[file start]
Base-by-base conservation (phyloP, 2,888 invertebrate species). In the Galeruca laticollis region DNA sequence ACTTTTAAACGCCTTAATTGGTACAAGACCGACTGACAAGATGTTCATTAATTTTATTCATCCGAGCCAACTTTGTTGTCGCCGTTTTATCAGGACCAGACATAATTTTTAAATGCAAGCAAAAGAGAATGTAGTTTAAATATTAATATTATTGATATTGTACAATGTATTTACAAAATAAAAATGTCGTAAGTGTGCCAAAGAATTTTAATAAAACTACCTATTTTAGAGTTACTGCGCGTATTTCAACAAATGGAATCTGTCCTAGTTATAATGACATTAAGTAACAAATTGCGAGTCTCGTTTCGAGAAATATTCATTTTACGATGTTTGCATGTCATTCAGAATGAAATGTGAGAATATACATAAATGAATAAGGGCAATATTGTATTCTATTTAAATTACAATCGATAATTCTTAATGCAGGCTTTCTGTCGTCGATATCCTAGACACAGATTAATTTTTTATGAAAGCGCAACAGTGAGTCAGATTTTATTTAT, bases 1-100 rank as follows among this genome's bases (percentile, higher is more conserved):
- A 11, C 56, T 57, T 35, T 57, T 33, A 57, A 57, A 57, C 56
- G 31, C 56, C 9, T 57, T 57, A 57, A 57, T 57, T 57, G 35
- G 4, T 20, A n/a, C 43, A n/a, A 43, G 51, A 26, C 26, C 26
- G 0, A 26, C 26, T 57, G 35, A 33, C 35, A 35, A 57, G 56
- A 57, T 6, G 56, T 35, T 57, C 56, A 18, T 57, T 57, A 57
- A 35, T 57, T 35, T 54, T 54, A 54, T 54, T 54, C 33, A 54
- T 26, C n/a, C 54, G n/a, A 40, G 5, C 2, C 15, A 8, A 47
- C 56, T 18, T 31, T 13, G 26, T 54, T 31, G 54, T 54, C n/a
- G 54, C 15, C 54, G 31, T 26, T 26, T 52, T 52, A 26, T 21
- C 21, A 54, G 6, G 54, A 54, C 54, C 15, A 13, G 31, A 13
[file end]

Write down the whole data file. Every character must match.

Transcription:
Base-by-base conservation (phyloP, 2,888 invertebrate species). In the Galeruca laticollis region DNA sequence ACTTTTAAACGCCTTAATTGGTACAAGACCGACTGACAAGATGTTCATTAATTTTATTCATCCGAGCCAACTTTGTTGTCGCCGTTTTATCAGGACCAGACATAATTTTTAAATGCAAGCAAAAGAGAATGTAGTTTAAATATTAATATTATTGATATTGTACAATGTATTTACAAAATAAAAATGTCGTAAGTGTGCCAAAGAATTTTAATAAAACTACCTATTTTAGAGTTACTGCGCGTATTTCAACAAATGGAATCTGTCCTAGTTATAATGACATTAAGTAACAAATTGCGAGTCTCGTTTCGAGAAATATTCATTTTACGATGTTTGCATGTCATTCAGAATGAAATGTGAGAATATACATAAATGAATAAGGGCAATATTGTATTCTATTTAAATTACAATCGATAATTCTTAATGCAGGCTTTCTGTCGTCGATATCCTAGACACAGATTAATTTTTTATGAAAGCGCAACAGTGAGTCAGATTTTATTTAT, bases 1-100 rank as follows among this genome's bases (percentile, higher is more conserved):
- A 11, C 56, T 57, T 35, T 57, T 33, A 57, A 57, A 57, C 56
- G 31, C 56, C 9, T 57, T 57, A 57, A 57, T 57, T 57, G 35
- G 4, T 20, A n/a, C 43, A n/a, A 43, G 51, A 26, C 26, C 26
- G 0, A 26, C 26, T 57, G 35, A 33, C 35, A 35, A 57, G 56
- A 57, T 6, G 56, T 35, T 57, C 56, A 18, T 57, T 57, A 57
- A 35, T 57, T 35, T 54, T 54, A 54, T 54, T 54, C 33, A 54
- T 26, C n/a, C 54, G n/a, A 40, G 5, C 2, C 15, A 8, A 47
- C 56, T 18, T 31, T 13, G 26, T 54, T 31, G 54, T 54, C n/a
- G 54, C 15, C 54, G 31, T 26, T 26, T 52, T 52, A 26, T 21
- C 21, A 54, G 6, G 54, A 54, C 54, C 15, A 13, G 31, A 13